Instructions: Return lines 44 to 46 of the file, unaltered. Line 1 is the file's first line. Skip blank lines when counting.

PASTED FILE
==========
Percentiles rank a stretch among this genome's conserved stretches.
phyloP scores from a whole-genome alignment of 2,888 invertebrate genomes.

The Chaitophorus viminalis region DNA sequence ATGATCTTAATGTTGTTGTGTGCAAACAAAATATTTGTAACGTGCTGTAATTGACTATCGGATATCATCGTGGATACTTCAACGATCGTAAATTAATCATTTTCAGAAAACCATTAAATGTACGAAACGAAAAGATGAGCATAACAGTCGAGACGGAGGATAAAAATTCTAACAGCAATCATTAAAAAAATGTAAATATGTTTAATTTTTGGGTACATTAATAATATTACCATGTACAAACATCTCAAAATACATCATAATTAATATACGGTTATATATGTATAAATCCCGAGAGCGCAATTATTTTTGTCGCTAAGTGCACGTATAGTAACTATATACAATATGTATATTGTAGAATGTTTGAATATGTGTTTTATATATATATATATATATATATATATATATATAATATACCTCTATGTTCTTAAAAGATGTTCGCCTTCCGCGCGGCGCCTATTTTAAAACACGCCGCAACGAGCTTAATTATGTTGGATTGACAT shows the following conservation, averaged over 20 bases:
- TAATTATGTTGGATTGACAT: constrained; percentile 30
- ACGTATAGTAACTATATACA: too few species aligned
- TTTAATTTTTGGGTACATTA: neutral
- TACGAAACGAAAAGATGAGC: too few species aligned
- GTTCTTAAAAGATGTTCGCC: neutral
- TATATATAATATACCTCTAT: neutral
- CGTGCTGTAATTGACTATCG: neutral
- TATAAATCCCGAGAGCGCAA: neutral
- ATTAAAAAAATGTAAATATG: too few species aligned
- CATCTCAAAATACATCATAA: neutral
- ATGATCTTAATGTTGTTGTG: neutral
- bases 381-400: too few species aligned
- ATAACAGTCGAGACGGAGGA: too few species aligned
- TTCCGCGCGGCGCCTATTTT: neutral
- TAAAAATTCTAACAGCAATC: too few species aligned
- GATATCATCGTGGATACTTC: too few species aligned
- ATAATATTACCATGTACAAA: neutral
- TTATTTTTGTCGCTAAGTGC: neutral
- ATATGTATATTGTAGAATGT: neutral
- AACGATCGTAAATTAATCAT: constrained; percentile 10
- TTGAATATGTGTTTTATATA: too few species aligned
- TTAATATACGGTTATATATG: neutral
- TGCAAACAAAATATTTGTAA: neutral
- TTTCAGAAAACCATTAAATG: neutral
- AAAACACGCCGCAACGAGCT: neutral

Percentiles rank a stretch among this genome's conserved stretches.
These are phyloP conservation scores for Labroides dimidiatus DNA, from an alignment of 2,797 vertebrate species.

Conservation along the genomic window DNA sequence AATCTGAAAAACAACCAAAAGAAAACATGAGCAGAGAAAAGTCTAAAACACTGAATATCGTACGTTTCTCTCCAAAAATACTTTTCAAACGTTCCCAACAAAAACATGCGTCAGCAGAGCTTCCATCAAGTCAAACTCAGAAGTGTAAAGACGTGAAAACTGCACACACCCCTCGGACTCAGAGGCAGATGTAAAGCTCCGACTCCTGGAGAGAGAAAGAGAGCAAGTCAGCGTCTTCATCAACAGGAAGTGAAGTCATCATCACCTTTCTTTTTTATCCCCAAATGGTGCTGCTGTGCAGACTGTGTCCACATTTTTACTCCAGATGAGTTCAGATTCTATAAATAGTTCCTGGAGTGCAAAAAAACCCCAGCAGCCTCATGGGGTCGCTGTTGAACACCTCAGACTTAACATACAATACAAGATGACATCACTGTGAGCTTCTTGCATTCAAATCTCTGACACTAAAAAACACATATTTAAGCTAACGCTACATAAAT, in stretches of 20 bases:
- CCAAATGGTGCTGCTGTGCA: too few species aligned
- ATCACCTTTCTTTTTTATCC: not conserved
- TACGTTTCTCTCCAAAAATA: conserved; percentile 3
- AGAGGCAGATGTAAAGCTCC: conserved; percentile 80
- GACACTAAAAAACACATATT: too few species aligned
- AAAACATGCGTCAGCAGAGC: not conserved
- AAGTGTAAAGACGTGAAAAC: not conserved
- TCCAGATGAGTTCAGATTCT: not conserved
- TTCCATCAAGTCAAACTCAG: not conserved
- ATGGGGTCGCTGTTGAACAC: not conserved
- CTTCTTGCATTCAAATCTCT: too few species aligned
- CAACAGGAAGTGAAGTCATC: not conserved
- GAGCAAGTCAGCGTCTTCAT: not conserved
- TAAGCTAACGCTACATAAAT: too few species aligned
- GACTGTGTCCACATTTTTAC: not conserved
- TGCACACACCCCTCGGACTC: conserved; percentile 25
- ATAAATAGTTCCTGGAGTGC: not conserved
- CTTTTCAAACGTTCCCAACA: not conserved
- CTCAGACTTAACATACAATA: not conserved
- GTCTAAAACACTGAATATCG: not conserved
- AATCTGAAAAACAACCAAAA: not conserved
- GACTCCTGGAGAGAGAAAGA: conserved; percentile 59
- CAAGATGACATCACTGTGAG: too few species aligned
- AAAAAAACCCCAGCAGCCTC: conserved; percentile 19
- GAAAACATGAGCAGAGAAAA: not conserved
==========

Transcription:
- GAGCAAGTCAGCGTCTTCAT: not conserved
- TAAGCTAACGCTACATAAAT: too few species aligned
- GACTGTGTCCACATTTTTAC: not conserved